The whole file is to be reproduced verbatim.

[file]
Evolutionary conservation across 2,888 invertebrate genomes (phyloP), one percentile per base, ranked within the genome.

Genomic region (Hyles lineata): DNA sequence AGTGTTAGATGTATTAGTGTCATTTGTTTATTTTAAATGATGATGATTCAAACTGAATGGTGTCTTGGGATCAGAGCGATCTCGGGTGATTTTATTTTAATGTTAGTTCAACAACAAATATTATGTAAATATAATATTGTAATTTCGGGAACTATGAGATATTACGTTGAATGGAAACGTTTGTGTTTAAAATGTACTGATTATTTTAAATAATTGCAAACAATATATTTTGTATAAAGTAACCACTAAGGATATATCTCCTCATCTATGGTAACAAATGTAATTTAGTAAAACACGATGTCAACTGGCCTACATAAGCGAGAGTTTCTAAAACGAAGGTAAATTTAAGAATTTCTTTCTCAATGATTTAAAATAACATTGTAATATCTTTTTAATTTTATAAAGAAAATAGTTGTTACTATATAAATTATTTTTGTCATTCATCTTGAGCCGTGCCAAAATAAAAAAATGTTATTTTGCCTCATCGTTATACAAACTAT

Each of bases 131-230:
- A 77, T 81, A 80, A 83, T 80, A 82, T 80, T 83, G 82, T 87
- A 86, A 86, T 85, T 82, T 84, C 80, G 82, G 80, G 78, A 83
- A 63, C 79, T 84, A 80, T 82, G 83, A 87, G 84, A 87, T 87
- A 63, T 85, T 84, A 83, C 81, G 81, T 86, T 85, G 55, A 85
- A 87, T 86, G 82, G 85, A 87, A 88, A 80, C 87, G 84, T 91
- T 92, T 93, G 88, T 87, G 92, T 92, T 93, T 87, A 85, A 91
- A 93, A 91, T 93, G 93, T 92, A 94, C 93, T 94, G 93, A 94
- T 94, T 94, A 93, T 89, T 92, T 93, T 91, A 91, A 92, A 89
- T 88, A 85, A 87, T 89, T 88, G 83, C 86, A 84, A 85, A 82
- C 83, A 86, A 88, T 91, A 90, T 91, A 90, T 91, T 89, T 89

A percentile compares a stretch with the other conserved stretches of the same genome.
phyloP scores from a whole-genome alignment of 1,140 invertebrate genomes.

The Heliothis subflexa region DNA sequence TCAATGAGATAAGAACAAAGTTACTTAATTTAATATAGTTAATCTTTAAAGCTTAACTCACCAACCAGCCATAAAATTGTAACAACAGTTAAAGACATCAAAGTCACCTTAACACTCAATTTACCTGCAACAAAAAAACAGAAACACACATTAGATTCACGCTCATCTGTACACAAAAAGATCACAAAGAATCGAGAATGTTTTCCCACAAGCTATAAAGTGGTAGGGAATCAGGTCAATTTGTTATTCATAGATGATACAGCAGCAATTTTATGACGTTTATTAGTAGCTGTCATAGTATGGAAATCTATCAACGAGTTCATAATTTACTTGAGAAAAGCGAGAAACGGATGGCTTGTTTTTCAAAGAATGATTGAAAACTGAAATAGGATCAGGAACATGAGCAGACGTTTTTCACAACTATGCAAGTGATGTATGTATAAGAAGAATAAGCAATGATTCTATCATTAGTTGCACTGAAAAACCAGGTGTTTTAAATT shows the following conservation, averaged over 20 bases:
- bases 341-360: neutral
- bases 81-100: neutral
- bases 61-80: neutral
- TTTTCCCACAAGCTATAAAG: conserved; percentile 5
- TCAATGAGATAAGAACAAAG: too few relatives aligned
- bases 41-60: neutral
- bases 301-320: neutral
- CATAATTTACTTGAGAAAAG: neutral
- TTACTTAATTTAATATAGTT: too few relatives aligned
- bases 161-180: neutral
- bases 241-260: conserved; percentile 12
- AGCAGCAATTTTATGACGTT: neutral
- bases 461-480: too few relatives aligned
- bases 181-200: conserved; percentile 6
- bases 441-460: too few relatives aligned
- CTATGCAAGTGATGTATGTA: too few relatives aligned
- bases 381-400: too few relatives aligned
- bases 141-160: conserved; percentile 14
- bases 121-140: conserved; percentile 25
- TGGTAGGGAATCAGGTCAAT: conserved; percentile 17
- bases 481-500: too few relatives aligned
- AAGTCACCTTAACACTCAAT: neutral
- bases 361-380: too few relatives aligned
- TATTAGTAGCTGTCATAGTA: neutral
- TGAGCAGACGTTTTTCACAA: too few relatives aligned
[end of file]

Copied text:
Evolutionary conservation across 2,888 invertebrate genomes (phyloP), one percentile per base, ranked within the genome.

Genomic region (Hyles lineata): DNA sequence AGTGTTAGATGTATTAGTGTCATTTGTTTATTTTAAATGATGATGATTCAAACTGAATGGTGTCTTGGGATCAGAGCGATCTCGGGTGATTTTATTTTAATGTTAGTTCAACAACAAATATTATGTAAATATAATATTGTAATTTCGGGAACTATGAGATATTACGTTGAATGGAAACGTTTGTGTTTAAAATGTACTGATTATTTTAAATAATTGCAAACAATATATTTTGTATAAAGTAACCACTAAGGATATATCTCCTCATCTATGGTAACAAATGTAATTTAGTAAAACACGATGTCAACTGGCCTACATAAGCGAGAGTTTCTAAAACGAAGGTAAATTTAAGAATTTCTTTCTCAATGATTTAAAATAACATTGTAATATCTTTTTAATTTTATAAAGAAAATAGTTGTTACTATATAAATTATTTTTGTCATTCATCTTGAGCCGTGCCAAAATAAAAAAATGTTATTTTGCCTCATCGTTATACAAACTAT

Each of bases 131-230:
- A 77, T 81, A 80, A 83, T 80, A 82, T 80, T 83, G 82, T 87
- A 86, A 86, T 85, T 82, T 84, C 80, G 82, G 80, G 78, A 83
- A 63, C 79, T 84, A 80, T 82, G 83, A 87, G 84, A 87, T 87
- A 63, T 85, T 84, A 83, C 81, G 81, T 86, T 85, G 55, A 85
- A 87, T 86, G 82, G 85, A 87, A 88, A 80, C 87, G 84, T 91
- T 92, T 93, G 88, T 87, G 92, T 92, T 93, T 87, A 85, A 91
- A 93, A 91, T 93, G 93, T 92, A 94, C 93, T 94, G 93, A 94
- T 94, T 94, A 93, T 89, T 92, T 93, T 91, A 91, A 92, A 89
- T 88, A 85, A 87, T 89, T 88, G 83, C 86, A 84, A 85, A 82
- C 83, A 86, A 88, T 91, A 90, T 91, A 90, T 91, T 89, T 89

A percentile compares a stretch with the other conserved stretches of the same genome.
phyloP scores from a whole-genome alignment of 1,140 invertebrate genomes.

The Heliothis subflexa region DNA sequence TCAATGAGATAAGAACAAAGTTACTTAATTTAATATAGTTAATCTTTAAAGCTTAACTCACCAACCAGCCATAAAATTGTAACAACAGTTAAAGACATCAAAGTCACCTTAACACTCAATTTACCTGCAACAAAAAAACAGAAACACACATTAGATTCACGCTCATCTGTACACAAAAAGATCACAAAGAATCGAGAATGTTTTCCCACAAGCTATAAAGTGGTAGGGAATCAGGTCAATTTGTTATTCATAGATGATACAGCAGCAATTTTATGACGTTTATTAGTAGCTGTCATAGTATGGAAATCTATCAACGAGTTCATAATTTACTTGAGAAAAGCGAGAAACGGATGGCTTGTTTTTCAAAGAATGATTGAAAACTGAAATAGGATCAGGAACATGAGCAGACGTTTTTCACAACTATGCAAGTGATGTATGTATAAGAAGAATAAGCAATGATTCTATCATTAGTTGCACTGAAAAACCAGGTGTTTTAAATT shows the following conservation, averaged over 20 bases:
- bases 341-360: neutral
- bases 81-100: neutral
- bases 61-80: neutral
- TTTTCCCACAAGCTATAAAG: conserved; percentile 5
- TCAATGAGATAAGAACAAAG: too few relatives aligned
- bases 41-60: neutral
- bases 301-320: neutral
- CATAATTTACTTGAGAAAAG: neutral
- TTACTTAATTTAATATAGTT: too few relatives aligned
- bases 161-180: neutral
- bases 241-260: conserved; percentile 12
- AGCAGCAATTTTATGACGTT: neutral
- bases 461-480: too few relatives aligned
- bases 181-200: conserved; percentile 6
- bases 441-460: too few relatives aligned
- CTATGCAAGTGATGTATGTA: too few relatives aligned
- bases 381-400: too few relatives aligned
- bases 141-160: conserved; percentile 14
- bases 121-140: conserved; percentile 25
- TGGTAGGGAATCAGGTCAAT: conserved; percentile 17
- bases 481-500: too few relatives aligned
- AAGTCACCTTAACACTCAAT: neutral
- bases 361-380: too few relatives aligned
- TATTAGTAGCTGTCATAGTA: neutral
- TGAGCAGACGTTTTTCACAA: too few relatives aligned